The Irregular at Magic High School: Enrollment Arc, Part 1

By Tsutomu Sato and Kana Ishida. Released in Japan as “Mahouka Koukou no Rettousei” by ASCII Mediaworks. Released in North America by Yen On.

Sometimes, when I review a new series, I come into it relatively unspoiled beyond a basic premise. And then there are times where the series is somewhat infamous, and so I’m spoiled no matter what I do. The Irregular at Magic High School, aka Mahouka, is one of the latter. It’s become somewhat infamous on the internet for its immense volume of technobabble, for its bizarre and skewed views of world politics, but most of all for its hero, who tends to get even more flak than Kirito for being perfect in every way. The term “Mary Sue” has been used to incorrectly in recent times that it’s become meaningless, and “Gary Stu” was never really anything more than a desperate attempt to try to not look sexist. That said, one has to admit: Tatsuya’s pretty cool.


The basic premise is that our hero and his adoring sister (more on that later) go to a school for magic users. Miyuki is a magic prodigy. Tatsuya, while brilliant in every other way, does not have much in the way of actual magic power in him. As a result, which she’s handpicked for the student council and the freshman representative, he’s placed in Course 2 with the other students who have skills but not actual power behind them. And, this being a typical high school with typical teenagers, that means there’s a lot of bullying and prejudice against Course 2 students. Tatsuya, though, is not going to let a little thing like magic power stop him from using his analytic abilities and natural-born intelligence to be the best. Oh, and his martial arts. So he’s scouted by the discipline committee in order to help keep peace on the campus.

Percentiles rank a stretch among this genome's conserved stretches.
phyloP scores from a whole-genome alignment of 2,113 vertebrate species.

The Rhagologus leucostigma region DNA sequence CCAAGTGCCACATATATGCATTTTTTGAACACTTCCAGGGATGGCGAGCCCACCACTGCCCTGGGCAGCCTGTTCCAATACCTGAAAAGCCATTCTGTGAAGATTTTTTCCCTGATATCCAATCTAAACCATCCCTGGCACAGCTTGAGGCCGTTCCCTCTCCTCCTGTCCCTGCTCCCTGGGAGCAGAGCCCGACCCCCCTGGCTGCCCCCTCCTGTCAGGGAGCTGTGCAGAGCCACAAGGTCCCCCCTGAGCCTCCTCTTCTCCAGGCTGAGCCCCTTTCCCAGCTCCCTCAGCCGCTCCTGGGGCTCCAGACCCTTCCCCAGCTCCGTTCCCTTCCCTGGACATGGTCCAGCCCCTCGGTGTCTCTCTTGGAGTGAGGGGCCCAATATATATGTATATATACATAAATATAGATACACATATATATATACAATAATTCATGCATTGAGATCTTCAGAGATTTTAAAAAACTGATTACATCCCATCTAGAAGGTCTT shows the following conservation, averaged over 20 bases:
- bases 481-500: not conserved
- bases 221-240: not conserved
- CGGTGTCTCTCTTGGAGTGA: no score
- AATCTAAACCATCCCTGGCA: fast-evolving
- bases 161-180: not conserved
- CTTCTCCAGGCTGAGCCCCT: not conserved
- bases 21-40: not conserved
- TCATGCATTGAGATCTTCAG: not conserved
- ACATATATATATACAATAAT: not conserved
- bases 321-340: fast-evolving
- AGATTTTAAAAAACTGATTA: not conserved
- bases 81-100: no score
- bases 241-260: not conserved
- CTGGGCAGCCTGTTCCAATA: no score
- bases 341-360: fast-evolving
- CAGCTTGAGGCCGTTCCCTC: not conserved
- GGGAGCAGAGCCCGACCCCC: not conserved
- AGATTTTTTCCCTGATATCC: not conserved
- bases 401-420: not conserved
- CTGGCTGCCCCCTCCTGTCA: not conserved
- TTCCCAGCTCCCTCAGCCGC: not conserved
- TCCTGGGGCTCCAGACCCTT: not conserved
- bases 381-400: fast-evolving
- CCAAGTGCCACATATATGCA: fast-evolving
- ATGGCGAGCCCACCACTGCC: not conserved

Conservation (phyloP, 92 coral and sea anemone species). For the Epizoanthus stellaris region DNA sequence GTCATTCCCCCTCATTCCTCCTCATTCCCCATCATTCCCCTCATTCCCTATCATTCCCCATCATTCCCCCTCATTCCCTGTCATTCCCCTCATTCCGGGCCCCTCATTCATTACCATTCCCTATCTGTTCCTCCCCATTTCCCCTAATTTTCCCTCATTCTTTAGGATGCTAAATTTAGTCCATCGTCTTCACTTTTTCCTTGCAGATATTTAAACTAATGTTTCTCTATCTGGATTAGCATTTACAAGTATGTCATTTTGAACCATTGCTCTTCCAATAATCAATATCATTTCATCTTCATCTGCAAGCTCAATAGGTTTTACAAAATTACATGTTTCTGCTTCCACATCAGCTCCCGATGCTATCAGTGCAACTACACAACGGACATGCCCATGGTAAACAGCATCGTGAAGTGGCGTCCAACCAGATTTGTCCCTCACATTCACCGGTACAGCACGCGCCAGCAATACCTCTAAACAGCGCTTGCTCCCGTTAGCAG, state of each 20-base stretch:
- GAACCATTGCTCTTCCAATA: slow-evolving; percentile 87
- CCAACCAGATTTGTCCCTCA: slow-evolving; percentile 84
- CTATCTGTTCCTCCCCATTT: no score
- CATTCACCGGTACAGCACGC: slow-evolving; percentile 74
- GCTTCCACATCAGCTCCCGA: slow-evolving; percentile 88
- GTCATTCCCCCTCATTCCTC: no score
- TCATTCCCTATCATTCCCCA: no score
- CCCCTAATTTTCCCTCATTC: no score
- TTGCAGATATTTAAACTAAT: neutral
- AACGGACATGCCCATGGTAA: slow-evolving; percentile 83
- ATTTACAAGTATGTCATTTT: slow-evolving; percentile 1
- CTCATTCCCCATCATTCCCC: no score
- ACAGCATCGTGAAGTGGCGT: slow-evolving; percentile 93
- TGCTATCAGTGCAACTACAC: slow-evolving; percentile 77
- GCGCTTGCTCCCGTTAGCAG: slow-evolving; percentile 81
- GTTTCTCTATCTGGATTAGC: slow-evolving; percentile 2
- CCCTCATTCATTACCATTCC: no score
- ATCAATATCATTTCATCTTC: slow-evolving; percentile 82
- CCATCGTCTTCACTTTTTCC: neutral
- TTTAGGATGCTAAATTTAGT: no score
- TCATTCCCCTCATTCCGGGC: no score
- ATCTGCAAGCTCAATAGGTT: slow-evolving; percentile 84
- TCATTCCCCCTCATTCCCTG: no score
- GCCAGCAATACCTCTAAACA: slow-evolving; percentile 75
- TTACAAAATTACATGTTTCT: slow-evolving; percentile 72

Tatsuya, thank goodness, is not your typical schlub light novel narrator. He’s somewhat stoic and emotionally stunted, and frequently has difficulty grasping the basic concept of people actually wanting to be friends with him – I suspect his past is filled with bad things. We already know he’s estranged from his parents. Luckily, he has a close relationship with his sister – too close, possibly, for many readers. There is a whole load of incestuous subtext in this first book, and it’s not all on Miyuki’s end, though she’s the largest supplier. This plot point, plus the fact that Tatsuya sometimes bends the narrative his way like he’s the star of a Dark!Grey!Independent Harry Potter fic, means the book can be hard to take. Oh, and the technobabble is just as bad as people said it would be.

There are some bright spots. Tatsuya’s narration can be quite amusing, and helps to define his character in much the same way that Kyon’s defines his – I wonder how much of his inner monologue was left in the anime. Mayumi, meanwhile, is a delight – my favorite character so far, a classic student council president type who knows she’s that type and plays it to the hilt. Tatsuya’s frank description of her as “evil” is hilarious but not inaccurate. In general, though, I think this series is one for those with a high tolerance for heroes who can do everything without breaking a sweat, and who don’t mind that the younger sister has an obvious crush on her brother. Yes, that does sound a bit like Sword Art Online as well, but multiply both of those factors by two in this case.

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